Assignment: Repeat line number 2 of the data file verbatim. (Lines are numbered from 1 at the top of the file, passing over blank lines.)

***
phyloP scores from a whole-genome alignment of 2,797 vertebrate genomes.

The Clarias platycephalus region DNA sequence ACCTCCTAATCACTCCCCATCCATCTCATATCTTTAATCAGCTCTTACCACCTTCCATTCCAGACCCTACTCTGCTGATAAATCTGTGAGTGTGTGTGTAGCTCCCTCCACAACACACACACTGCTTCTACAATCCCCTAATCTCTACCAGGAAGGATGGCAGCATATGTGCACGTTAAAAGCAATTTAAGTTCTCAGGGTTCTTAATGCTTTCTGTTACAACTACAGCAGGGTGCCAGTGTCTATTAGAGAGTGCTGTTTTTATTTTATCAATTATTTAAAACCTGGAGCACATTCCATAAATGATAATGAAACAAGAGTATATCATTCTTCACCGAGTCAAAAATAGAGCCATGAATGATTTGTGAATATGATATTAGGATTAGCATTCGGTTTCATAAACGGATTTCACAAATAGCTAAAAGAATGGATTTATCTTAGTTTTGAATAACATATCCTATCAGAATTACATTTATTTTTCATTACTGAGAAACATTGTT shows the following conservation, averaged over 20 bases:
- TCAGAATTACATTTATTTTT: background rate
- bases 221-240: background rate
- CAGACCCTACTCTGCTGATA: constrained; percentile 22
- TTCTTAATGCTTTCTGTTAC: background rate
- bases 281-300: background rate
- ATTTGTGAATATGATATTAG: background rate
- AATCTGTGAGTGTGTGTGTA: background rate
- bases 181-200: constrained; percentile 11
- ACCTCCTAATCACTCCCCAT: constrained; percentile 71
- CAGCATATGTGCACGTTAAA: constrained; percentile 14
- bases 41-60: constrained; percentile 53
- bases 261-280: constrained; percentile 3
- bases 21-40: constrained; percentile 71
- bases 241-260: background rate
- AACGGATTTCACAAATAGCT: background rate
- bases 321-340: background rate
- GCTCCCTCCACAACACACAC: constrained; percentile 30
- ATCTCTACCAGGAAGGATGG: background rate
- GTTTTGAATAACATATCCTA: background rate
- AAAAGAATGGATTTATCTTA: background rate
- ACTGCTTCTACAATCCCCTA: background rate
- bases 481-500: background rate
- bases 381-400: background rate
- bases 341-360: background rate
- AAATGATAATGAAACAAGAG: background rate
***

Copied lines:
The Clarias platycephalus region DNA sequence ACCTCCTAATCACTCCCCATCCATCTCATATCTTTAATCAGCTCTTACCACCTTCCATTCCAGACCCTACTCTGCTGATAAATCTGTGAGTGTGTGTGTAGCTCCCTCCACAACACACACACTGCTTCTACAATCCCCTAATCTCTACCAGGAAGGATGGCAGCATATGTGCACGTTAAAAGCAATTTAAGTTCTCAGGGTTCTTAATGCTTTCTGTTACAACTACAGCAGGGTGCCAGTGTCTATTAGAGAGTGCTGTTTTTATTTTATCAATTATTTAAAACCTGGAGCACATTCCATAAATGATAATGAAACAAGAGTATATCATTCTTCACCGAGTCAAAAATAGAGCCATGAATGATTTGTGAATATGATATTAGGATTAGCATTCGGTTTCATAAACGGATTTCACAAATAGCTAAAAGAATGGATTTATCTTAGTTTTGAATAACATATCCTATCAGAATTACATTTATTTTTCATTACTGAGAAACATTGTT shows the following conservation, averaged over 20 bases: